“The issue of race and American politics,” Glenn Thrush and Donovan Slack wrote in a recent Politico article, “never far beneath the surface during Barack Obama’s historic 2008 campaign, is making a loud, overt and surprisingly early appearance in the 2012 presidential race.”
What evidence do Thrush and Slack present to make their case?
Apparently, Newt Gingrich speaks racial “code words” when he calls Obama a “food stamp president” and when he says students should make money as school janitors.
“But,” they write, “ nothing has illustrated the potentially explosive political impact of race — an issue that Obama has downplayed throughout his career — like the firestorm around the image of Arizona Gov. Jan Brewer wagging her finger at the first black president of the United States.”
The problem isn’t that Brewer wagged her finger — it’s that she wagged her finger at the first black president of the United States.
To burnish their credibility, they quote Jesse Jackson, saying that the words and expressions of Republican Party members “need to be decoded because they are becoming voluminous and dangerous.”
This is the same Jesse Jackson who, during the 2008 campaign, wanted to “cut [Obama’s] nuts off,” accusing the then-senator of “talking down to black folks.”
I wonder, what is that code for?
“You aren’t likely to hear racially charged language this year from Obama,” the writers gush, “a one-of-a-kind politician whose crossover appeal to white independents has always been rooted in a color-blind appeal to fairness.”
Good thing he’s so different from the other politicians whose appeal has always been rooted in a color-coded appeal to unfairness.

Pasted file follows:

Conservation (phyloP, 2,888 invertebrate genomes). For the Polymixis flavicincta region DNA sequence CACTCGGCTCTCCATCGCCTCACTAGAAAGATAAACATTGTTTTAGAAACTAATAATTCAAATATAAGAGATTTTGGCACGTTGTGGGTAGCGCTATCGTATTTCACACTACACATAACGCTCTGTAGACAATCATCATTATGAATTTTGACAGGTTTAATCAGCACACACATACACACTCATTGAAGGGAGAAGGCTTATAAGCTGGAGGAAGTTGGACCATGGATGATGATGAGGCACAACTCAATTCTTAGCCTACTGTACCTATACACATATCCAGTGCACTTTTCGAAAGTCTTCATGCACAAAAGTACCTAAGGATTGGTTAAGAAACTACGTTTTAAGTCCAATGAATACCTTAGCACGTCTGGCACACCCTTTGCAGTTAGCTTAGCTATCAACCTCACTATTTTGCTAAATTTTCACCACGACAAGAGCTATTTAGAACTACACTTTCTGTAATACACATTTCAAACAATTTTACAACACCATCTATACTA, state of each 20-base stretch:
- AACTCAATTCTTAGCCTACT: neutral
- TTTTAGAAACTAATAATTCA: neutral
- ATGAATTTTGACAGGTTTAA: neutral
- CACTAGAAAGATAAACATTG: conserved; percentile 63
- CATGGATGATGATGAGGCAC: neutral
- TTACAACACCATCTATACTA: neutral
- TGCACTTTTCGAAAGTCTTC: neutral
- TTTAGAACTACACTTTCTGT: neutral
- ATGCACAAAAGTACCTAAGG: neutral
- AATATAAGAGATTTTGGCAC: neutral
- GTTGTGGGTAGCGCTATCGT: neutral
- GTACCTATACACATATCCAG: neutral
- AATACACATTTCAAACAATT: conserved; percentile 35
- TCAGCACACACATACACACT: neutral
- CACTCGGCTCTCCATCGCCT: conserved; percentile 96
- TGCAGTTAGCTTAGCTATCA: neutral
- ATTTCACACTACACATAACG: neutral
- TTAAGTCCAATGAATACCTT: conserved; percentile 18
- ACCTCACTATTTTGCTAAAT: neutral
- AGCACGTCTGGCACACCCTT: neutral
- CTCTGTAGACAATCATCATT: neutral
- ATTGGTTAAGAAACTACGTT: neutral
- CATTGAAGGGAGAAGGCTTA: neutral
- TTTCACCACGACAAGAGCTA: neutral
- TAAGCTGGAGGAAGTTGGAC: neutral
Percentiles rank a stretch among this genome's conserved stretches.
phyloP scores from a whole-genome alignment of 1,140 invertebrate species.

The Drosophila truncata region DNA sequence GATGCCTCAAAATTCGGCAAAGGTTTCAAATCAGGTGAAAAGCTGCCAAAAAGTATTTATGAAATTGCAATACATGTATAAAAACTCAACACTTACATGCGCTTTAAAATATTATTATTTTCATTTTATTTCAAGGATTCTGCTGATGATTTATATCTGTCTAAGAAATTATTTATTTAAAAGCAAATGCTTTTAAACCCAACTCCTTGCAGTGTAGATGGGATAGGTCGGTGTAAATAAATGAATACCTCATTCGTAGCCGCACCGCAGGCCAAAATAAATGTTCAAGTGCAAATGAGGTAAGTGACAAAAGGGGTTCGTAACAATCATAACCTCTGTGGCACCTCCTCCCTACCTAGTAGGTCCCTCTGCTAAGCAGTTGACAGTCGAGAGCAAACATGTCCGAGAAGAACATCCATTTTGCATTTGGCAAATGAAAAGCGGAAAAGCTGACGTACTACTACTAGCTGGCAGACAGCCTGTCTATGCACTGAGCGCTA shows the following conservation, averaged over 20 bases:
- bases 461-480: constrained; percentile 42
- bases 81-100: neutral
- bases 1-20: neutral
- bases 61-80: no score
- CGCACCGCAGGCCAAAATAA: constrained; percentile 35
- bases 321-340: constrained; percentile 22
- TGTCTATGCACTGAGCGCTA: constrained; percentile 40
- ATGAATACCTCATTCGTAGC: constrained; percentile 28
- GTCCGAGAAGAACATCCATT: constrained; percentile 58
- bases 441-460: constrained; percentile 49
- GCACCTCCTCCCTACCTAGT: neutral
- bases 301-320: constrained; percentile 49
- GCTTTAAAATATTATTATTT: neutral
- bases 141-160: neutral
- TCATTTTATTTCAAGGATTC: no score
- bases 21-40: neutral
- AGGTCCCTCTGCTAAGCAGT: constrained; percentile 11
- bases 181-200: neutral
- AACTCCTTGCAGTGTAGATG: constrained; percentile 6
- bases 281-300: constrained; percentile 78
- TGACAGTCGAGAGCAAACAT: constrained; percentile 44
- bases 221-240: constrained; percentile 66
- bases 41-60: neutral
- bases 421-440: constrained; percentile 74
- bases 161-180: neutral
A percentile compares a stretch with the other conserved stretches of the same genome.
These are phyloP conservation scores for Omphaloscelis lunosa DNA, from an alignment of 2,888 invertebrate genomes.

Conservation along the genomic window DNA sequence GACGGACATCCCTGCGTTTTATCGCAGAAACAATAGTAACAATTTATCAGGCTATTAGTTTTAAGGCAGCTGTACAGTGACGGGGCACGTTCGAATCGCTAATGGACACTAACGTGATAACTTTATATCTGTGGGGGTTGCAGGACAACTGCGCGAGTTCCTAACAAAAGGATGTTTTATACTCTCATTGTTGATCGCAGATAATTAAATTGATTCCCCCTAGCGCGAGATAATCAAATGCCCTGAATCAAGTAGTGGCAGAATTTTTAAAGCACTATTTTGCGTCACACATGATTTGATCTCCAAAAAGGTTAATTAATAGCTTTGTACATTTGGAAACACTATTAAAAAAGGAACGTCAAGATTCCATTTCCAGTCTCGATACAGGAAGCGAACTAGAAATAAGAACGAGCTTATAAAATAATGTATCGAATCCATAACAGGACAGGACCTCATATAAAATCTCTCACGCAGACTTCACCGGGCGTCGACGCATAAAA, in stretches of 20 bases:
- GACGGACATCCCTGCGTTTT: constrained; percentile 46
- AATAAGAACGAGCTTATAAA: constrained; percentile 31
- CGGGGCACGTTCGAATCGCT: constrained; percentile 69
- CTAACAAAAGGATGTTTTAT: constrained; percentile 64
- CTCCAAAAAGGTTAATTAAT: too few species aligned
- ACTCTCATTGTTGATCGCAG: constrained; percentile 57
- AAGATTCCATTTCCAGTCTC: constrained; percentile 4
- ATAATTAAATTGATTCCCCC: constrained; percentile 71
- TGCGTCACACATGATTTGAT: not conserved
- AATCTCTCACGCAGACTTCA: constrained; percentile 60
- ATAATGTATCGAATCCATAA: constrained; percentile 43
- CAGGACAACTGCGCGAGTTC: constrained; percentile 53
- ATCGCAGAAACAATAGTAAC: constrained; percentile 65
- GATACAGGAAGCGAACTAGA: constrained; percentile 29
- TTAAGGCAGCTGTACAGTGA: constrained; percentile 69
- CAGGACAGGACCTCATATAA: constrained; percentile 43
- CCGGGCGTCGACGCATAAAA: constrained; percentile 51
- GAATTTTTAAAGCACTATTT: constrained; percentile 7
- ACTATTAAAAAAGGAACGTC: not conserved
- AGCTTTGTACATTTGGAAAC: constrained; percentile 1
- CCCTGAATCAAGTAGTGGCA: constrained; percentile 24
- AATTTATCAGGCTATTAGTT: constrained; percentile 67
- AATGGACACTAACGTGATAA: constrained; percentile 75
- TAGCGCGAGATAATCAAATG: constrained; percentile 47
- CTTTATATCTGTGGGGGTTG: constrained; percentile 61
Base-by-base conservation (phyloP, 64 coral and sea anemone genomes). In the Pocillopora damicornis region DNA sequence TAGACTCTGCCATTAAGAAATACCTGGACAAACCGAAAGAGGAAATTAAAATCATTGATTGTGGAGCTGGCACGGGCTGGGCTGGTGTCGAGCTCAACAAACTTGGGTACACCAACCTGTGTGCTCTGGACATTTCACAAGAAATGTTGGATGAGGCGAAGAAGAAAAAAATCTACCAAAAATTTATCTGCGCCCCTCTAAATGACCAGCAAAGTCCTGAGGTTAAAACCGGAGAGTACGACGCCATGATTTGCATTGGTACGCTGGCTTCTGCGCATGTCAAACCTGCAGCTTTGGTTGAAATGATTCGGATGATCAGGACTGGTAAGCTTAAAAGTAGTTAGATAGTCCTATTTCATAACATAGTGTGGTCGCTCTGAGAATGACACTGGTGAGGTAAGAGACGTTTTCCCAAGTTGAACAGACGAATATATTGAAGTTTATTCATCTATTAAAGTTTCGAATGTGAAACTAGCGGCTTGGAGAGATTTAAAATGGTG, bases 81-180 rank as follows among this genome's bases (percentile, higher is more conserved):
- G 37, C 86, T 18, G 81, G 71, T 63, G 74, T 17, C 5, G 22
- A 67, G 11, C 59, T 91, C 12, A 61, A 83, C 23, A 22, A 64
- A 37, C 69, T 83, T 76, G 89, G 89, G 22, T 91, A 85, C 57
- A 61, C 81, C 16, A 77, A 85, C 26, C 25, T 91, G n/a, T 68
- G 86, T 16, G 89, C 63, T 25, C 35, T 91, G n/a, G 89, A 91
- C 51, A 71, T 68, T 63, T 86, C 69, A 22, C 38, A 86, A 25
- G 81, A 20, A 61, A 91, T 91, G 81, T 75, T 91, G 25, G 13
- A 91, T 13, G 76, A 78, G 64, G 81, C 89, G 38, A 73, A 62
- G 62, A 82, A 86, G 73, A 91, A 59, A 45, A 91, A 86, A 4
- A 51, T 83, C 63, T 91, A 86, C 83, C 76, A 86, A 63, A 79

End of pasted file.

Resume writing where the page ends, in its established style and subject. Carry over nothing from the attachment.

And people wonder why conservatives think the mainstream media are biased.
This is a fundamental conceit of Obama and his acolytes, that the president is so obviously right, and his opponents so obviously wrong, that any criticism of him and his policies must be racist.
We must be precise with our language. A racist is someone with feelings of hatred and bigotry for another person solely because of their race. To call innocuous political phrases like “food stamp president” and policy disagreements between the governor of a state and the president racist is to make silly a word which should be treated with great gravity.
Racism has played a despicable role in the history of America. It is disheartening to read the racist writings of past American leaders and think that our heroes could have held such views. It is painful to read accounts of lynchings of black men.
This is racism. Refusing to allow black men from drinking out of a certain drinking fountain because they are black is racism.
To equate these things with the actions of political party members opposed to the first black president is to devalue the word. It lets real racists off easy.
Republicans — at least the vast majority of them — do not disagree with Obama because he’s black; they disagree with him because they have different policy prescriptions.
If Hillary Clinton was president, and the number of people on food stamps was the same, you can bet Newt would have still offered the same critique.
Bottom line: the Republican opposition is not racist.
The issue of race and American politics is never far beneath the surface because writers like Glenn Thrush and Donovan Slack never let it sink too far.
Tony Petersen is the opinion editor of The Collegian. Follow him on Twitter @tonypetersen4.